Kazakh Company Develops Cheese Production Without Additives, GMOs

ASTANA – Saba Food has been making Italian cheeses in Kazakhstan for the last two years. The products, without additives and GMOs, promise to be as tasty as their European counterparts.


Working mainly with restaurants, the company is expanding production and making its way into the mass market. The original mozzarella, ricotta and burrata have grown into other types, said Saba Food Director Yerzhan Dzhumabekov in a Jan. 30 interview with The Astana Times.

“At the moment, we produce mozzarella, mozzarella for pizza, ricotta (cottage cheese), burrata, scamorza (slightly smoked mozzarella), bryndza, suluguni and Adygea cheese,” he said.

The cheeses are in no way inferior to their Italian counterparts, he added, as one of the co-founders was Italian and taught the personnel the whole technology.

“The main feature of our mozzarella is its naturalness. There is no milk powder or additives to prolong its shelf life, no GMOs,” he said.

The shelf life is about seven-10 days, similar to the company’s other products.  

Cheese manufacturing is a very complex process, said Dzhumabekov. The raw materials for the products are taken from two farms located in the foothills of the Trans-Ili Alatau.


“A lot depends on the quality of the milk, on its fat content, acidity and density. We have chosen the farm milk in Almaty region where veterinary services check the cows regularly. From our side, we check everything in the laboratories and submit the samples to the Sanitary Epidemiological Service. We also have high-tech equipment produced in Italy. Employees are regularly checked by doctors and we also train employees according to the Hazard Analysis and Critical Control Points (HACCP) system,” he said.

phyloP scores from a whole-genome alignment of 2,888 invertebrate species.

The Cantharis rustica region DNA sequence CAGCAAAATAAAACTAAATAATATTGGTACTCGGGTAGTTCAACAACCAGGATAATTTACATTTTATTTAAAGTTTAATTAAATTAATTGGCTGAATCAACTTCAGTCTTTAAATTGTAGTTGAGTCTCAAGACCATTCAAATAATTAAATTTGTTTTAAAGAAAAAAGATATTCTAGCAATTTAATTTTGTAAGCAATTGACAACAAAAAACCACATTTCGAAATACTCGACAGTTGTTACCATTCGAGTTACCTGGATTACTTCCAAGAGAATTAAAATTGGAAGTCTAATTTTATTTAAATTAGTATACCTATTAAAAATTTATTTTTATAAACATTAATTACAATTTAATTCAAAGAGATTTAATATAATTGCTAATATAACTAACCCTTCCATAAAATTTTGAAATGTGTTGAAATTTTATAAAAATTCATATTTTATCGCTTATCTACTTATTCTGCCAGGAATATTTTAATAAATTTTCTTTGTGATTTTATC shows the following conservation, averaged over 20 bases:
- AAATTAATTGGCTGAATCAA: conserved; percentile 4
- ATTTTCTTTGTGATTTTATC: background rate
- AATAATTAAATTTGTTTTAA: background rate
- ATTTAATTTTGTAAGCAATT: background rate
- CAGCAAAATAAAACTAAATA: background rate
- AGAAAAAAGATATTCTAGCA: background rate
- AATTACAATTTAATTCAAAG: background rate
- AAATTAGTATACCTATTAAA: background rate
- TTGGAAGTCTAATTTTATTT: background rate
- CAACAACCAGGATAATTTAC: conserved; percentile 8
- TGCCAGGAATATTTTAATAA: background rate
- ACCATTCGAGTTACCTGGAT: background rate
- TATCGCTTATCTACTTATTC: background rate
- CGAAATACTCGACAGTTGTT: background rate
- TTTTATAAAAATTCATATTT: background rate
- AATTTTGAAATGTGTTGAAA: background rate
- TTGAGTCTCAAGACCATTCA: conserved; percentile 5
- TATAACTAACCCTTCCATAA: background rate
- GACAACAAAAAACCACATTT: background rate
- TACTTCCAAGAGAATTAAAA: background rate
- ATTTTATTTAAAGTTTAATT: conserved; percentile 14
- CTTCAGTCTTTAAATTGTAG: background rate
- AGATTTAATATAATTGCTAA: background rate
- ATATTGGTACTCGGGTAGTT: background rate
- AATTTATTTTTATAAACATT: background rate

Saba Food’s main customers are restaurants, hotels and cafes, but the company has started working to expand its base.

“Demand is growing slowly; people try it and they like the taste of our mozzarella. … Before the New Year, we had a joint offer with Kazakh service Chocolife. A lot of customers came to try MIA Mozzarella [the company’s brand] products and are coming back again. A delivery service is also available online on the company’s website sabafood.kz. Ordered items are delivered the next day to the customers’ homes or offices,” said Dzhumabekov.

The company produces about 100 kilogrammes each of mozzarella and mozzarella for cheese every day. Technically, it can produce up to 10 times more, he added.


“For the upcoming spring, we plan to launch chechil production. We had a trial run in October and we have sent samples. Suppliers liked the colour and taste. We have a contract for the supply of three tonnes per month. Due to the lack of Philadelphia cheese (mainly used in the production of sushi), it was also decided to start its production in the spring, which also passed the certification and approbation,” he said.

The company is aiming to grow the number of cheeses from seven to 12, while at the same time increasing the production volumes of its existing line. Negotiations are underway to acquire land, construct a private dairy farm and purchase 300 head of black-motley breed cows.

Dzhumabekov noted in-house production was the result of Saba Food’s inability to secure their customer’s favourite products.   

“Before starting the production, we were importing European cheeses to Kazakhstan. After the introduction of retaliatory sanctions by Russia against Europe, it became harder to deliver cargo as Russian customs held our load for a long time and constantly we had trouble with delivery. After a meeting with the founder, it was decided to open our own Kazakh production of mozzarella,” he said.

The Kazakh cheese market is still small and relatively simple in terms of available varieties, as well as characterised by the popularity of Russian, Belarusian and Kyrgyz brands.

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